NON STRIVING MEDITATION – MINDFULNESS FOUNDATION

Share on facebook
Facebook
Share on email
Email
Share on twitter
Twitter
Share on linkedin
LinkedIn
Share on pinterest
Pinterest

NON STRIVING MEDITATION – FOUNDATION

Mindfulness practice is defined as “Non-judgmental, moment to moment awareness”. The fourth foundation of Mindfulness is NON-STRIVING.

To be fully present, we can be open and witness without an agenda. Accepting that what ever is here is good enough can be deeply healing.

Listen to our Podcast & Guided Meditation on NON STRIVING:

Reflect & Respond Practice on NON STRIVING: 

REFLECT: As you settle in a formal meditation or sit and find time to reflect, just focus on Breathing

RESPOND: At any time when thoughts come and if you feel getting lost, just come back to breathing. Try and bring a smile on your face, a feeling of relaxation and try to simply be present without any Agenda or Goal.

You can also repeat the Affirmation as yo breath in and out: “I am Present in this moment

 

“Non-striving is trying less and being more.”

Jon Kabat-Zinn

About the Author of Quote:  Jon Kabat-Zinn is an American professor emeritus of medicine and the creator of the Stress Reduction Clinic and the Center for Mindfulness in Medicine, Health Care, and Society at the University of Massachusetts Medical School. 

 


MINDFULNESS ATTITUDINAL FOUNDATIONS: NON-STRIVING

Mindfulness is the ability to be fully present in the moment. Mindfulness has many benefits for us at work and in personal life, such as increased focus and happiness. The practice can help us reduce stress and anxiety.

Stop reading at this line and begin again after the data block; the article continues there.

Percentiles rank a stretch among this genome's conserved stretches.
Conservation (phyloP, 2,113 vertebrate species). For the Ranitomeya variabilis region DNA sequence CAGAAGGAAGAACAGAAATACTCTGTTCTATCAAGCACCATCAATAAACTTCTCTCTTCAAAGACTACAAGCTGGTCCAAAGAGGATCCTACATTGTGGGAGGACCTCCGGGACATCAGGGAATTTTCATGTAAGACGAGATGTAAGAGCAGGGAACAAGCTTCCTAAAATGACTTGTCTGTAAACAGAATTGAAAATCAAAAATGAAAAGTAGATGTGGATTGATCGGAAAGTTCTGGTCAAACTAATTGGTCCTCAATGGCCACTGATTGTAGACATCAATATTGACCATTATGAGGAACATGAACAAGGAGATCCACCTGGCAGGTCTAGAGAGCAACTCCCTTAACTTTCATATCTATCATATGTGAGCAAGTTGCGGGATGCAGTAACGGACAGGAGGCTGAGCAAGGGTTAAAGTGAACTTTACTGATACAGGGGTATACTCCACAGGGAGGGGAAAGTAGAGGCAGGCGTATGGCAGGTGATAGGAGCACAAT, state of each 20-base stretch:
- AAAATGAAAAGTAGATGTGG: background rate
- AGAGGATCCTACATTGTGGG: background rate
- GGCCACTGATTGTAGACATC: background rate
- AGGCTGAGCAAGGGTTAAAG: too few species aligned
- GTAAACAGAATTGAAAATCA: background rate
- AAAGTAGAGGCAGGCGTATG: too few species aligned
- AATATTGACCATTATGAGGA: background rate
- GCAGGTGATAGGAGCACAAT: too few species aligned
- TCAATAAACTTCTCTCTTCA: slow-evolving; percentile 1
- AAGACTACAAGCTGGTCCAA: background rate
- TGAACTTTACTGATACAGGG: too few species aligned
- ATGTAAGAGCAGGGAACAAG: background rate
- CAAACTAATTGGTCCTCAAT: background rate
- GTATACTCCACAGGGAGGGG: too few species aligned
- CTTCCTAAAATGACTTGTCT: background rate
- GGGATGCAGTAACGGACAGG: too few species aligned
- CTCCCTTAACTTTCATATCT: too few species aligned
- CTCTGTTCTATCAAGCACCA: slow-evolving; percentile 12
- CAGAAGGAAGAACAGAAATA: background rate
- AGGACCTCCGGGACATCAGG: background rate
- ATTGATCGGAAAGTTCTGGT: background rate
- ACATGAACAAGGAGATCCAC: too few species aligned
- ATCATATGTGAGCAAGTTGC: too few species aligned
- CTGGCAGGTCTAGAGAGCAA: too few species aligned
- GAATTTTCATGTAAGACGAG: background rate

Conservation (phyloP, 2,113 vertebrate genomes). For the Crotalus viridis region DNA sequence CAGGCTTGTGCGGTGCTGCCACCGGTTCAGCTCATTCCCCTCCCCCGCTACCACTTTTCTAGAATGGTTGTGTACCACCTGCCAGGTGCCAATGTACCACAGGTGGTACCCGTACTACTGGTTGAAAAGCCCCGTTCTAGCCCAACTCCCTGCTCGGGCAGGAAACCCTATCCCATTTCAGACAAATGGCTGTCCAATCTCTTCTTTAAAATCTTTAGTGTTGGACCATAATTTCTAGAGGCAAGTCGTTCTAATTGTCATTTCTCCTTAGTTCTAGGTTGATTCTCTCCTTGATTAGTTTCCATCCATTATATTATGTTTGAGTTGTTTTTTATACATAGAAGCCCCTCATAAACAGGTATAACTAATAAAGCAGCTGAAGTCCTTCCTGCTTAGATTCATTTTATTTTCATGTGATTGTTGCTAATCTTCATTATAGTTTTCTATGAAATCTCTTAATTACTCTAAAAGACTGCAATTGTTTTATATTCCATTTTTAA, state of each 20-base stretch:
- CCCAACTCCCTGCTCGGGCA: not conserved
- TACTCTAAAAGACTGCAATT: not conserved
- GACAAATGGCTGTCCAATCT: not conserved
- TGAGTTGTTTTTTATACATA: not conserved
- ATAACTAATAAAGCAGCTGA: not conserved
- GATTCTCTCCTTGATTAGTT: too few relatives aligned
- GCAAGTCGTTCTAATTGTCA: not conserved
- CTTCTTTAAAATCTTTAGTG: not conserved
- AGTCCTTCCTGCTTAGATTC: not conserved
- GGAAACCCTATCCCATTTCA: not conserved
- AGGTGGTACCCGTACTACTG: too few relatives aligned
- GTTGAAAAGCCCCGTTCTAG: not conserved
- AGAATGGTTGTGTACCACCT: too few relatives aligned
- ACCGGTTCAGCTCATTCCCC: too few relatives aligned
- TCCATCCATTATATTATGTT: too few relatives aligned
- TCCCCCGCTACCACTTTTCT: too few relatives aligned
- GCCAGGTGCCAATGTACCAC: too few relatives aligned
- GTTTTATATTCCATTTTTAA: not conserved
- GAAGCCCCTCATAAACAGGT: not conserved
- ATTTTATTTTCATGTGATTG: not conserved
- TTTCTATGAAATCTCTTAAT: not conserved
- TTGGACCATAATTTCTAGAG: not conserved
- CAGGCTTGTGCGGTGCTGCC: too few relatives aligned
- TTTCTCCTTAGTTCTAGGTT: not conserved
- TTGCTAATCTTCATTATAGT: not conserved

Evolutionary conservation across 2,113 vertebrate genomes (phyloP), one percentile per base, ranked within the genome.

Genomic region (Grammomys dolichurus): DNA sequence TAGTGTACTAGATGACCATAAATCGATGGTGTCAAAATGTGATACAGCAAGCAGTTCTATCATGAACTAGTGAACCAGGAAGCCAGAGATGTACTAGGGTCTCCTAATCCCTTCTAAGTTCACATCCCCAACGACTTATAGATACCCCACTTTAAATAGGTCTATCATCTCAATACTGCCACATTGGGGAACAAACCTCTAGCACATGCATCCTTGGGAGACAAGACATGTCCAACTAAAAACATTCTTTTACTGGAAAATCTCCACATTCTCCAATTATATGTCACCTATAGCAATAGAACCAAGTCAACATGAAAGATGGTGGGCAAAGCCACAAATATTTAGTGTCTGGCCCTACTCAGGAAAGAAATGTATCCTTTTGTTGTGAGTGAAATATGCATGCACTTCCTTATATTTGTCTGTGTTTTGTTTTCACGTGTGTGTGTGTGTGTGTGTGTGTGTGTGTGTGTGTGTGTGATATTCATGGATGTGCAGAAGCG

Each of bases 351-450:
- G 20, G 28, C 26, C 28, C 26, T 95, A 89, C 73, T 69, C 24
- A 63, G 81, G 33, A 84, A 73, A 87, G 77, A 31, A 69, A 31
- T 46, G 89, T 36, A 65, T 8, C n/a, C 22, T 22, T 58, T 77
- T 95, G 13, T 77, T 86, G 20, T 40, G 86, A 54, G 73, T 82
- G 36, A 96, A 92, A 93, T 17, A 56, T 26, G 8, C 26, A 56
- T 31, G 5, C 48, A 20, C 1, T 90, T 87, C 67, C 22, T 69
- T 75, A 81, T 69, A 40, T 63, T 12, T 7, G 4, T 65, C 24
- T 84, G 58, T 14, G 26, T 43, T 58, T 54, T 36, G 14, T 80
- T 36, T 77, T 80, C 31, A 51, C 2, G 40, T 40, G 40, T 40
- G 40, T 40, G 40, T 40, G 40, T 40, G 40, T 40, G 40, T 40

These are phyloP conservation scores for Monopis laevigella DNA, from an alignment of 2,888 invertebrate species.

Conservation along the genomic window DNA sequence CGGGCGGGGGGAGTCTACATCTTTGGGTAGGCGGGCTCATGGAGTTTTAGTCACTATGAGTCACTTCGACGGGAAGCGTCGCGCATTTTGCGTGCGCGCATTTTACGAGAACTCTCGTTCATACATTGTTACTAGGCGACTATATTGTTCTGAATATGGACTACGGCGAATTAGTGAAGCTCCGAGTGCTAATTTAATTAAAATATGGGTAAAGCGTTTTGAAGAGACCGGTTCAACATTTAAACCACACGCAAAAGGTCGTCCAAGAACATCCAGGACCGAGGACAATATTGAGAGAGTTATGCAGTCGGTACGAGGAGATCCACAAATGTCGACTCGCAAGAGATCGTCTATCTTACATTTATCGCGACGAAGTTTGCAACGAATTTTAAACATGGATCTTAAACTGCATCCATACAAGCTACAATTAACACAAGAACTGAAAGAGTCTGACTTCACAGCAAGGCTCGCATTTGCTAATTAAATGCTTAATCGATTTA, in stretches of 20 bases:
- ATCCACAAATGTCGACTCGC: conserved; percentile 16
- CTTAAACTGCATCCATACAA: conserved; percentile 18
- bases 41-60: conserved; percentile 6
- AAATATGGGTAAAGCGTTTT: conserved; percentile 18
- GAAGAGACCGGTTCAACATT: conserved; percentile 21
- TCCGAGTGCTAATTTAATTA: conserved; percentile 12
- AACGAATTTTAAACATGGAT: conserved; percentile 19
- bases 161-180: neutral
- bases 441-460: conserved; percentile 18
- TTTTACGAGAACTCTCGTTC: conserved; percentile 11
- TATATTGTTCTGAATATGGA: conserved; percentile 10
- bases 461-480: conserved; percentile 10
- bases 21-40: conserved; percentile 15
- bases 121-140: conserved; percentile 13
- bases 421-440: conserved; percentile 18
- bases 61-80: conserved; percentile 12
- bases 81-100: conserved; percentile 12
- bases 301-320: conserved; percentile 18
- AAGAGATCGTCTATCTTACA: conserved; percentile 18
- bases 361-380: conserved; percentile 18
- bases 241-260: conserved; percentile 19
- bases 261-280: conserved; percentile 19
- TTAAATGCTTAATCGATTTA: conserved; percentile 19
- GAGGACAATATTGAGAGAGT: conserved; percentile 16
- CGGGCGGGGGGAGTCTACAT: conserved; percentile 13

What it is: Mindfulness can be defined as “Non-judgmental, moment to moment awareness”.

What it isn’t: Emptying the mind, Achieving Relaxation or Religion.

What’s important is NOT to focus on a particular outcome such as being CALM, or having better focus. Not to focus on how you will feel by doing the practice, rather how you are feeling now. Being calm may sometimes be a result and sometimes It may not.

There are three types of Mindfulness meditation:

  1. Focused attention: the practice of returning concentration to again and again to one object, such as breath. The focused concentration helps to calm the mind.
  2. Monitoring: the practice of paying attention to what comes to mind from moment to the moment.
  3. Loving kindness and compassion meditation: the practice of cultivating warmth & good will toward your own self and with others.

Further, there are many ways to practice Mindfulness:

  1. Breathing:  Like most meditation techniques breathing is used as a way for us to relax and be mindful. 
  2. Reflection: Once we are relaxed by utilizing breathing, we can move to reflecting by focusing on a particular topic. 
  3. Scanning: Going through each part of our body from head to toe. It doesn’t only help bring awareness but also helps to acknowledge and let go of any tension we may be holding in any part of our body.


Simply put, mindfulness is described as a human’s ability to be completely present and fully aware of where you are and what you’re doing. It involves being able to feel everything and not being overwhelmed by what’s going on around you. 

Mindfulness is an ability that’s inherent to every human being; however, once practiced regularly, you become better at it, and it becomes more accessible to you. 

READ MORE ON What are health benefits of mindfulness-meditation


 

 



Science behind Meditation:

We have about 50,000 thoughts a day and 98% are same as yesterday with 80% of them negative. Stress, Worry & Irritability are direct results of those thoughts which are either regrets about past that we cannot change OR worry about the future which has not even happened.  So this causes us have experience stress & worry in present moment and causing us to behave in very unhealthy way. 


The Seven Attitudinal Foundations of Mindfulness

More to explore